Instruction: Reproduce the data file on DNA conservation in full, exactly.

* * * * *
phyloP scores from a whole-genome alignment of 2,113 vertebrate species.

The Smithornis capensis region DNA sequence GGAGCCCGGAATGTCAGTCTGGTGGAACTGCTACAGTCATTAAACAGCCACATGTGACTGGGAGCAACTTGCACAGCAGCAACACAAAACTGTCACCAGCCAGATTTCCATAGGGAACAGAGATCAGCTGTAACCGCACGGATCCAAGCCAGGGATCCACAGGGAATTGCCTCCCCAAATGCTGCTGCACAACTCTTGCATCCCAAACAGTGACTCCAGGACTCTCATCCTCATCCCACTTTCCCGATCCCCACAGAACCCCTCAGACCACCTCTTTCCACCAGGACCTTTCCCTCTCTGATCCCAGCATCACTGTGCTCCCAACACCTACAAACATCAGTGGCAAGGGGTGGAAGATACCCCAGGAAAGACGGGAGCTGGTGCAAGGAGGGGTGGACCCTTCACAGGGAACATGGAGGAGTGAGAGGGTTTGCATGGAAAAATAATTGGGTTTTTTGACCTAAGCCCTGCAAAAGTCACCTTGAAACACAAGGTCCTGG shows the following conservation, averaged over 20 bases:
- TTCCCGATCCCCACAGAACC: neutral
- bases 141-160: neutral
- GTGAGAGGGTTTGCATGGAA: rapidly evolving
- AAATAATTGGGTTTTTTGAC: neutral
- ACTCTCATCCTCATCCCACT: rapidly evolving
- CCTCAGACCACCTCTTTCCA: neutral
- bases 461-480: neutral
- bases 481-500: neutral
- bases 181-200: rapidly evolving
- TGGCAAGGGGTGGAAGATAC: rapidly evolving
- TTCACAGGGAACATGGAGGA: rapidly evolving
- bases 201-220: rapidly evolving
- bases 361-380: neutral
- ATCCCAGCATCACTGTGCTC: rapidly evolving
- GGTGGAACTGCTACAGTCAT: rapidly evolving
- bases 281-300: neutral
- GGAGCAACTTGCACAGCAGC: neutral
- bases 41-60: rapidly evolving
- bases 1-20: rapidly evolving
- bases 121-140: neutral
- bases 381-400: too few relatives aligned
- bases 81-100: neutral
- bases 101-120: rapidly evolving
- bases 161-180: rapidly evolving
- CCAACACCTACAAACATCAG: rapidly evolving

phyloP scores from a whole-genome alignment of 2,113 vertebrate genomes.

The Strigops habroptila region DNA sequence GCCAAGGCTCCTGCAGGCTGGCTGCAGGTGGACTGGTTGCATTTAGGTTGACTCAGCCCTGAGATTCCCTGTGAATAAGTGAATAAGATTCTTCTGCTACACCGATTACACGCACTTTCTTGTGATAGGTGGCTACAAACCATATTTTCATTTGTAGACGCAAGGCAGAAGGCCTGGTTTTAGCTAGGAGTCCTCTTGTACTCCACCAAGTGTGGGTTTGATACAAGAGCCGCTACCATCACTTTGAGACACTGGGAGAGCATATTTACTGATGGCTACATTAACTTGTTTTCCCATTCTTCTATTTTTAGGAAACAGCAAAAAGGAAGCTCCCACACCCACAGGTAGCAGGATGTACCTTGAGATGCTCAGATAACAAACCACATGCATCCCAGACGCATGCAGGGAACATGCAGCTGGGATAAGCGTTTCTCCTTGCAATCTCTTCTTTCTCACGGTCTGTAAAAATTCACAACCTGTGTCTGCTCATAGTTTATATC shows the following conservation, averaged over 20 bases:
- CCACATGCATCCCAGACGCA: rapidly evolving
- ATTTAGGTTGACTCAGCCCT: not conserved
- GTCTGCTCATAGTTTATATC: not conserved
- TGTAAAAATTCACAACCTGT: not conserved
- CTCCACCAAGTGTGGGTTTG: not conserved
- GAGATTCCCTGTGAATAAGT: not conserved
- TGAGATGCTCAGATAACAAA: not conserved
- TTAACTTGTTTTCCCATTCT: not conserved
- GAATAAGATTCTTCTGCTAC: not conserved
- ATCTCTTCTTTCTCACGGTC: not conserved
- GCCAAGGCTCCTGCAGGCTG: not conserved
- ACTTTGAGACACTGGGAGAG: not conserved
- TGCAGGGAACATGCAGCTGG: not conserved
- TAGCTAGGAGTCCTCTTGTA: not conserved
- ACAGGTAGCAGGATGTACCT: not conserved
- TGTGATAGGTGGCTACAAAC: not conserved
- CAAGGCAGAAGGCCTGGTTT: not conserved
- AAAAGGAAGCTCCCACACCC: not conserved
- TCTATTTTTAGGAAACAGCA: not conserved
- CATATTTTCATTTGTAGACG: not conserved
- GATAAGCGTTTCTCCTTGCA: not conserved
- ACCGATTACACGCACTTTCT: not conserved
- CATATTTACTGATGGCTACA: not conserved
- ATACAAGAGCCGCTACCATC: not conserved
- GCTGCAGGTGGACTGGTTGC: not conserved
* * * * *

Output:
phyloP scores from a whole-genome alignment of 2,113 vertebrate species.

The Smithornis capensis region DNA sequence GGAGCCCGGAATGTCAGTCTGGTGGAACTGCTACAGTCATTAAACAGCCACATGTGACTGGGAGCAACTTGCACAGCAGCAACACAAAACTGTCACCAGCCAGATTTCCATAGGGAACAGAGATCAGCTGTAACCGCACGGATCCAAGCCAGGGATCCACAGGGAATTGCCTCCCCAAATGCTGCTGCACAACTCTTGCATCCCAAACAGTGACTCCAGGACTCTCATCCTCATCCCACTTTCCCGATCCCCACAGAACCCCTCAGACCACCTCTTTCCACCAGGACCTTTCCCTCTCTGATCCCAGCATCACTGTGCTCCCAACACCTACAAACATCAGTGGCAAGGGGTGGAAGATACCCCAGGAAAGACGGGAGCTGGTGCAAGGAGGGGTGGACCCTTCACAGGGAACATGGAGGAGTGAGAGGGTTTGCATGGAAAAATAATTGGGTTTTTTGACCTAAGCCCTGCAAAAGTCACCTTGAAACACAAGGTCCTGG shows the following conservation, averaged over 20 bases:
- TTCCCGATCCCCACAGAACC: neutral
- bases 141-160: neutral
- GTGAGAGGGTTTGCATGGAA: rapidly evolving
- AAATAATTGGGTTTTTTGAC: neutral
- ACTCTCATCCTCATCCCACT: rapidly evolving
- CCTCAGACCACCTCTTTCCA: neutral
- bases 461-480: neutral
- bases 481-500: neutral
- bases 181-200: rapidly evolving
- TGGCAAGGGGTGGAAGATAC: rapidly evolving
- TTCACAGGGAACATGGAGGA: rapidly evolving
- bases 201-220: rapidly evolving
- bases 361-380: neutral
- ATCCCAGCATCACTGTGCTC: rapidly evolving
- GGTGGAACTGCTACAGTCAT: rapidly evolving
- bases 281-300: neutral
- GGAGCAACTTGCACAGCAGC: neutral
- bases 41-60: rapidly evolving
- bases 1-20: rapidly evolving
- bases 121-140: neutral
- bases 381-400: too few relatives aligned
- bases 81-100: neutral
- bases 101-120: rapidly evolving
- bases 161-180: rapidly evolving
- CCAACACCTACAAACATCAG: rapidly evolving

phyloP scores from a whole-genome alignment of 2,113 vertebrate genomes.

The Strigops habroptila region DNA sequence GCCAAGGCTCCTGCAGGCTGGCTGCAGGTGGACTGGTTGCATTTAGGTTGACTCAGCCCTGAGATTCCCTGTGAATAAGTGAATAAGATTCTTCTGCTACACCGATTACACGCACTTTCTTGTGATAGGTGGCTACAAACCATATTTTCATTTGTAGACGCAAGGCAGAAGGCCTGGTTTTAGCTAGGAGTCCTCTTGTACTCCACCAAGTGTGGGTTTGATACAAGAGCCGCTACCATCACTTTGAGACACTGGGAGAGCATATTTACTGATGGCTACATTAACTTGTTTTCCCATTCTTCTATTTTTAGGAAACAGCAAAAAGGAAGCTCCCACACCCACAGGTAGCAGGATGTACCTTGAGATGCTCAGATAACAAACCACATGCATCCCAGACGCATGCAGGGAACATGCAGCTGGGATAAGCGTTTCTCCTTGCAATCTCTTCTTTCTCACGGTCTGTAAAAATTCACAACCTGTGTCTGCTCATAGTTTATATC shows the following conservation, averaged over 20 bases:
- CCACATGCATCCCAGACGCA: rapidly evolving
- ATTTAGGTTGACTCAGCCCT: not conserved
- GTCTGCTCATAGTTTATATC: not conserved
- TGTAAAAATTCACAACCTGT: not conserved
- CTCCACCAAGTGTGGGTTTG: not conserved
- GAGATTCCCTGTGAATAAGT: not conserved
- TGAGATGCTCAGATAACAAA: not conserved
- TTAACTTGTTTTCCCATTCT: not conserved
- GAATAAGATTCTTCTGCTAC: not conserved
- ATCTCTTCTTTCTCACGGTC: not conserved
- GCCAAGGCTCCTGCAGGCTG: not conserved
- ACTTTGAGACACTGGGAGAG: not conserved
- TGCAGGGAACATGCAGCTGG: not conserved
- TAGCTAGGAGTCCTCTTGTA: not conserved
- ACAGGTAGCAGGATGTACCT: not conserved
- TGTGATAGGTGGCTACAAAC: not conserved
- CAAGGCAGAAGGCCTGGTTT: not conserved
- AAAAGGAAGCTCCCACACCC: not conserved
- TCTATTTTTAGGAAACAGCA: not conserved
- CATATTTTCATTTGTAGACG: not conserved
- GATAAGCGTTTCTCCTTGCA: not conserved
- ACCGATTACACGCACTTTCT: not conserved
- CATATTTACTGATGGCTACA: not conserved
- ATACAAGAGCCGCTACCATC: not conserved
- GCTGCAGGTGGACTGGTTGC: not conserved